Even though the rain was beginning to abate ahead of the third and final race of the weekend, Thompson admitted to making a cautious start just to avoid incurring any potential damage and ended the first lap in 29th position. But with the ability to actually race for the first time all weekend Thompson quickly began picking off drivers one at a time despite the lack of overtaking opportunities, moving ahead of Mike Bushell, Matt Simpson, Ollie Jackson, Carl Boardley, Ollie Pidgley and Jason Plato in the opening ten laps before setting a series of laps quicker than race leader Tom Chilton, including a 56.260-second effort on lap 16 that would stand as the fourth fastest lap of the entire race and the second fastest of all by a Front Wheel Drive car.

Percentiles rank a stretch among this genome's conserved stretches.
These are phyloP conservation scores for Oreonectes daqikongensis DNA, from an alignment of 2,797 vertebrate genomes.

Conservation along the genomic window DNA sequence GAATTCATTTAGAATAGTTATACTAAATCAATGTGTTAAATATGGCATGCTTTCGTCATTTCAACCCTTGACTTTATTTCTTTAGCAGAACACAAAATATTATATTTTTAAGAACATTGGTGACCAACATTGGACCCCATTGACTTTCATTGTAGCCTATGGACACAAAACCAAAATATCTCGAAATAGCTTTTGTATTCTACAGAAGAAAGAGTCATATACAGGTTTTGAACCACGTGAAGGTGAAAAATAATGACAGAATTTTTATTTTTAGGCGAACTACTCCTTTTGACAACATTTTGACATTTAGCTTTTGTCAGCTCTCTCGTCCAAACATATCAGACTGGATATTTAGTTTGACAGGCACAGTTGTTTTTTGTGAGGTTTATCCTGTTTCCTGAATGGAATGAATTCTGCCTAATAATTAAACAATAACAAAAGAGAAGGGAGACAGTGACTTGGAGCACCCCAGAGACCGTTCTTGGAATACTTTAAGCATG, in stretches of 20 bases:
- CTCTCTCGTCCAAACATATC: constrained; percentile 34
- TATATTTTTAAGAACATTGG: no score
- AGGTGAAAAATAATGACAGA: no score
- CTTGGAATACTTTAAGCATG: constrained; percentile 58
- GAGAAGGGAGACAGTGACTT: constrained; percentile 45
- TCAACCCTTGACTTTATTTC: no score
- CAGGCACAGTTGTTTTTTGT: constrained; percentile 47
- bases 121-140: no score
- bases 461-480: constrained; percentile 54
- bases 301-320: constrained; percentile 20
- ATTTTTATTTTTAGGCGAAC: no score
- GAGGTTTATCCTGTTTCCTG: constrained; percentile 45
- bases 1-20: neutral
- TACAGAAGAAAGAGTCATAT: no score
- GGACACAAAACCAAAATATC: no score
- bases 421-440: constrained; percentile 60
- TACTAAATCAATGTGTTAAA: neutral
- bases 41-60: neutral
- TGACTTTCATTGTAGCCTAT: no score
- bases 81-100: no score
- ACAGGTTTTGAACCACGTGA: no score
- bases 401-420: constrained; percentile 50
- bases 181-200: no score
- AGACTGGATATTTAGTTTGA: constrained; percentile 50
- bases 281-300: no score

“If only race three was race one then our weekend would have been a lot different,” concluded Thompson, who passed Brett Smith, Tom Oliphant, James Cole and Senna Proctor in the second half of the race and was closing on Glynn Geddie for 18th place when his rear tyres began to go off. “The car was really good and I could just attack with confidence in the grip levels although I think I used the rear tyres a bit too much as in the last couple of laps they started to go off and Jason was able to pass me back right at the end.”

Thompson eventually took the chequered flag in 20th place and remains in 27th position in the overall BTCC Championship points table, 18th in the BTCC Independents standings but slipped to 10th in the Jack Sears Trophy table with six races of the 2018 remaining starting in three weeks’ time at the ultra-fast Silverstone National circuit in Northamptonshire.